Calculating Average Weekly Wage
The workers’ compensation attorneys at Pulgini & Norton represent individuals in Boston and beyond who have sustained serious job-related injuries. With over four decades of collective experience, our legal professionals have counseled and advocated for clients in complex claims, including denials and modifications. We are familiar with the appeals process and can represent you before the DIA if needed. Contact us today if you have a disabling work injury or illness.Wage Benefits
You may be eligible for workers’ compensation benefits if you were hurt at your job, and the injury prevents you from working for at least five days. Under Massachusetts law, a worker is entitled to certain benefits for his or her injury. These benefits include coverage for reasonable and necessary medical care, vocational rehabilitation, and wage benefits, among others. Wage benefits are generally based on the severity of the disability and the worker’s average weekly wage in the 52 weeks preceding the injury. They are subject to the state’s maximum and minimum weekly compensation rates.
Wage benefits are based on whether the injury left the worker with a permanent and total disability, a temporary total disability, or a partial disability. A permanent and total disability leaves the worker unable to perform any type of work. The worker is eligible for weekly wage compensation equal to two-thirds of his or her salary prior to the injury, and he or she can receive these benefits indefinitely.
A temporary total disability is one in which the worker is unable to perform any type of work, but the condition is only temporary. In other words, the individual will be able to return to a job at some point. A worker is eligible for weekly wage compensation equal to 60 percent of his or her pre-injury average weekly wage for up to three years.
A partial disability means that the worker is disabled, but the disability does not prevent him or her from working. The individual may not be able to earn his or her pre-injury wage but can still perform some type of job. A partially disabled worker can receive 60 percent of the difference between his or her pre- and post-injury wage, but no more than 75 percent of what his or her temporary total disability wage benefit would be, for up to five years.Calculating the Average Weekly Wage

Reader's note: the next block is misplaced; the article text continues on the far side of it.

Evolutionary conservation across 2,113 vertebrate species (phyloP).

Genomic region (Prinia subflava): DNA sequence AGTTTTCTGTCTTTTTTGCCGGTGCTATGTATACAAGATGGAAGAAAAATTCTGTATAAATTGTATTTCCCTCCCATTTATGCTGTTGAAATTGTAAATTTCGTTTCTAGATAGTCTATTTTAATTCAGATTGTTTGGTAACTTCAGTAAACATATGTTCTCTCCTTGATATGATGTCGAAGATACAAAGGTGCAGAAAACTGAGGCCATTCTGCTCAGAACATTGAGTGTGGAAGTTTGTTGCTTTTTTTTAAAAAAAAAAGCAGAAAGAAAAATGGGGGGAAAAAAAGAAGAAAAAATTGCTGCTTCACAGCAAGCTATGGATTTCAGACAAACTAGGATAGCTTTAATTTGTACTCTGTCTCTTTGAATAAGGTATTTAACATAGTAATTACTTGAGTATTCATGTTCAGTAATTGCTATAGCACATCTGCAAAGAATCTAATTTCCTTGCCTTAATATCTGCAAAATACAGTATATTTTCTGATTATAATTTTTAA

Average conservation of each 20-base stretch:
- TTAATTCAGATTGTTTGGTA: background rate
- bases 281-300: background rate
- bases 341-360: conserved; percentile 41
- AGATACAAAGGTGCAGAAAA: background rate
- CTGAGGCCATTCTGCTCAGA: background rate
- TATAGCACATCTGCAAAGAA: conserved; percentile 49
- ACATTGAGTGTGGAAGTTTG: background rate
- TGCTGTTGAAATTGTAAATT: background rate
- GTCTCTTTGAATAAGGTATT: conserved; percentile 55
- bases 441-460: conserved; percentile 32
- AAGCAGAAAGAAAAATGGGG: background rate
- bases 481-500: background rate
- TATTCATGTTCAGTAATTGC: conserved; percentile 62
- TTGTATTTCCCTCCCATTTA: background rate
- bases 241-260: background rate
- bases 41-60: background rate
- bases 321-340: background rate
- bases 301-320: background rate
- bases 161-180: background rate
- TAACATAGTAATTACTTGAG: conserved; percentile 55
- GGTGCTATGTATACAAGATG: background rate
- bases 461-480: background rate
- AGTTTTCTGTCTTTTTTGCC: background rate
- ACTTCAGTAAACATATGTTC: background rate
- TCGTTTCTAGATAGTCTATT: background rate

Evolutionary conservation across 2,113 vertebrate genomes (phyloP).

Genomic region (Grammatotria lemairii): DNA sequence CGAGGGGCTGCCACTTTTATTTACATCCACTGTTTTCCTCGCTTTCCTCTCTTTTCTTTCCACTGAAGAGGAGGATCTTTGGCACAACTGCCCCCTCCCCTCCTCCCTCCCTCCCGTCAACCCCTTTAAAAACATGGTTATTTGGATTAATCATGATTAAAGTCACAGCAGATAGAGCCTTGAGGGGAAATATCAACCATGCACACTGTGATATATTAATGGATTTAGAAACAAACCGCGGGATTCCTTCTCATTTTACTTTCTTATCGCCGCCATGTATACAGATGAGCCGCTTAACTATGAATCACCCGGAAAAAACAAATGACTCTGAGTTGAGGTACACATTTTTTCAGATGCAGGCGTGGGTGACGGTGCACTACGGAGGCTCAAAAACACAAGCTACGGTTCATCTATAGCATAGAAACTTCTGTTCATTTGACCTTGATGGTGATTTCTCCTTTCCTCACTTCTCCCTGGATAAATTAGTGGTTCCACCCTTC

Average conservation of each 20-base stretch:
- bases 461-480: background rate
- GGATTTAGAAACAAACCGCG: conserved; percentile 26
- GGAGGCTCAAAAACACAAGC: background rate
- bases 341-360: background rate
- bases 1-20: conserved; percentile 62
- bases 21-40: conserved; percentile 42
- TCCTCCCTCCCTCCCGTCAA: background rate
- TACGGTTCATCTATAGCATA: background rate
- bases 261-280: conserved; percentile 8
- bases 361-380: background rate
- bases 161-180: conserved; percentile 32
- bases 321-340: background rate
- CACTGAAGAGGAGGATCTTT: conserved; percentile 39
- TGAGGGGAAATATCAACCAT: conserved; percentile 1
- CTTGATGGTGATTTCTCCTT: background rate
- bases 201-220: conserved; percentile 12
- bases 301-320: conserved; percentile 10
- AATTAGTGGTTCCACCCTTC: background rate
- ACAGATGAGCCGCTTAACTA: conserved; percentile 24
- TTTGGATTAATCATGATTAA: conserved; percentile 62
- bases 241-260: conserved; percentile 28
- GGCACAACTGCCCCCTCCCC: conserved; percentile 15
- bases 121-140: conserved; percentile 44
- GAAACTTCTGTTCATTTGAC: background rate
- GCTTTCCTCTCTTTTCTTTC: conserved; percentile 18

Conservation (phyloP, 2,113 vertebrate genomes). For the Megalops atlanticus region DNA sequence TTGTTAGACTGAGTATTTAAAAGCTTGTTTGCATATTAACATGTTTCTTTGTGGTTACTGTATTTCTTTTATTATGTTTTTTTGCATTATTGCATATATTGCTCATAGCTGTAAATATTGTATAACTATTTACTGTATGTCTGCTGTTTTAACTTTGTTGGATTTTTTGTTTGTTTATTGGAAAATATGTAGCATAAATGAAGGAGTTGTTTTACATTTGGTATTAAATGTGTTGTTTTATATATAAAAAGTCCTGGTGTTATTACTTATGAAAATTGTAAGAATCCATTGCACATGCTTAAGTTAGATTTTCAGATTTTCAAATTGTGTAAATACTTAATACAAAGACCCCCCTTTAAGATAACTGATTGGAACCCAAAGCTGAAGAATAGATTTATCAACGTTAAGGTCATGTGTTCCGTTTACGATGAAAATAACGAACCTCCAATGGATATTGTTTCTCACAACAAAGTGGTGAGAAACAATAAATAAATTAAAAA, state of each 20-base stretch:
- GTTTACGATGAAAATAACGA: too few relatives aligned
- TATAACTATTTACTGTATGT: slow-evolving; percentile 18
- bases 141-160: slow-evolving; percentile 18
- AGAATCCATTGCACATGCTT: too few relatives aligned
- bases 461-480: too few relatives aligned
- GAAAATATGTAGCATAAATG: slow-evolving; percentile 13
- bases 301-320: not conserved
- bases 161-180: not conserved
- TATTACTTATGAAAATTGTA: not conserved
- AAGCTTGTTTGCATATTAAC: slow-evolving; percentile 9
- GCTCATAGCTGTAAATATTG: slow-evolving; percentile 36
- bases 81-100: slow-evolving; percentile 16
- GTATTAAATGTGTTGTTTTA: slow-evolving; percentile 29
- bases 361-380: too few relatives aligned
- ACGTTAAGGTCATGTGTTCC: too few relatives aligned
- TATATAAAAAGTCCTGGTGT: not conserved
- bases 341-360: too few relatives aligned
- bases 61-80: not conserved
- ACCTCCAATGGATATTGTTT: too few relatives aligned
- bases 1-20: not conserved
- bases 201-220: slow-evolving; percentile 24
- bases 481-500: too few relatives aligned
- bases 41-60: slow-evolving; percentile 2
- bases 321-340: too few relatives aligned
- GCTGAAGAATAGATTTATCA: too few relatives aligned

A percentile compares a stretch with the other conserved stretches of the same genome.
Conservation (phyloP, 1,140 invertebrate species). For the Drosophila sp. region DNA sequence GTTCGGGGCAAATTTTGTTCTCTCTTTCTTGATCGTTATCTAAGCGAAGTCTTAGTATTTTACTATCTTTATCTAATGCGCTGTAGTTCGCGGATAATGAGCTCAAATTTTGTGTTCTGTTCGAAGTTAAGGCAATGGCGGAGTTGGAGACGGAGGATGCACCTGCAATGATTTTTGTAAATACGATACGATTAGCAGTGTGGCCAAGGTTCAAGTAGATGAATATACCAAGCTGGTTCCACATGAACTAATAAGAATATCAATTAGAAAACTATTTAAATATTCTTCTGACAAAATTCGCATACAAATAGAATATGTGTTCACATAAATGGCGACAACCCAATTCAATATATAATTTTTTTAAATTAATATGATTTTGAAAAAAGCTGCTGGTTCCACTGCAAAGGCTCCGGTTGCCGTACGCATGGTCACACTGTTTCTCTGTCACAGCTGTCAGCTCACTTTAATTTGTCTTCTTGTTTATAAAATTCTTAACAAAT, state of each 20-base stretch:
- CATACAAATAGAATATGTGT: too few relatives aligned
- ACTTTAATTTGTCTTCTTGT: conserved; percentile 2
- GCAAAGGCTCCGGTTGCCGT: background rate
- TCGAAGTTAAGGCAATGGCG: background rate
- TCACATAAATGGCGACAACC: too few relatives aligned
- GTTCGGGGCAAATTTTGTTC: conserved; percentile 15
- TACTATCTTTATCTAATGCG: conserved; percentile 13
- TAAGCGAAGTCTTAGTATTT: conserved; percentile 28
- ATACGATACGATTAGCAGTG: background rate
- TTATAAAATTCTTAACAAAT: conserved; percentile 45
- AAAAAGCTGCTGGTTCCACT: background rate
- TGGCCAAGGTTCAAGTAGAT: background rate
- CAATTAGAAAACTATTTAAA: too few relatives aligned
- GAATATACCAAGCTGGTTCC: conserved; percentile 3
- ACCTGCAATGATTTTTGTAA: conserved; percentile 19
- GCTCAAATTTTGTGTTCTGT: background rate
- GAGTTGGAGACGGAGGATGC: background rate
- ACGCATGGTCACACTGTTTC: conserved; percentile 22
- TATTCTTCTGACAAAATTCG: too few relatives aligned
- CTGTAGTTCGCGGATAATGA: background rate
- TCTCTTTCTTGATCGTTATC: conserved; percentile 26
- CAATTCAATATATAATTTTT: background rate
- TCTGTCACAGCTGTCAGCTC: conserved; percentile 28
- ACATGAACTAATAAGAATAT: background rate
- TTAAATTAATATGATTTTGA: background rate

Calculating the average weekly wage is straightforward if the worker was employed for the full year preceding the injury. For an approximate calculation, you:
- Total the worker’s gross earnings in the 52 weeks prior to the injury, including any bonuses, commissions, overtime, and other forms of compensation;
- Divide the total gross earnings by 52; and
- Multiply by the applicable percentage based on the disability (e.g., 60 percent if the worker has a temporary total disability).
If the individual was employed for less than a year, his or her gross earnings are divided by the number of weeks actually worked.
Wage benefits are subject to the state’s average weekly wage. Each October, Massachusetts sets a minimum and maximum average weekly benefit rate. A worker is eligible for no less than the minimum amount set by the state, but the benefit amount cannot exceed the state’s maximum.
For example, as of October 1, 2014, the maximum weekly wage compensation rate in Massachusetts was $1,214.99, and the minimum weekly wage compensation rate was $243.00. A person with a permanent and total disability can receive wage benefits equal to two-thirds of his or her average weekly wage for the 52 weeks prior to the injury, up to $1,214.99 but not less than $243.00. An injured worker may also be eligible for cost of living adjustments if the injury occurred at least two years before the October 1 review date.Explore Your Options After an Injury with Knowledgeable Boston Attorneys
At Pulgini & Norton, we provide individuals in Boston and the surrounding area with personalized legal representation. Our workers’ compensation lawyers are prepared to help you assert your right to benefits if you have been hurt in the course of your employment. We can examine your claim, discuss your eligibility for benefits and legal rights, and advocate on your behalf. If your claim is denied, we can prepare and present a solid case for you before the Department of Industrial Accidents. We have worked with clients in communities such as Lowell, Somerville, and Newton. Call us at 781-843-2200 or fill out our online form for a consultation.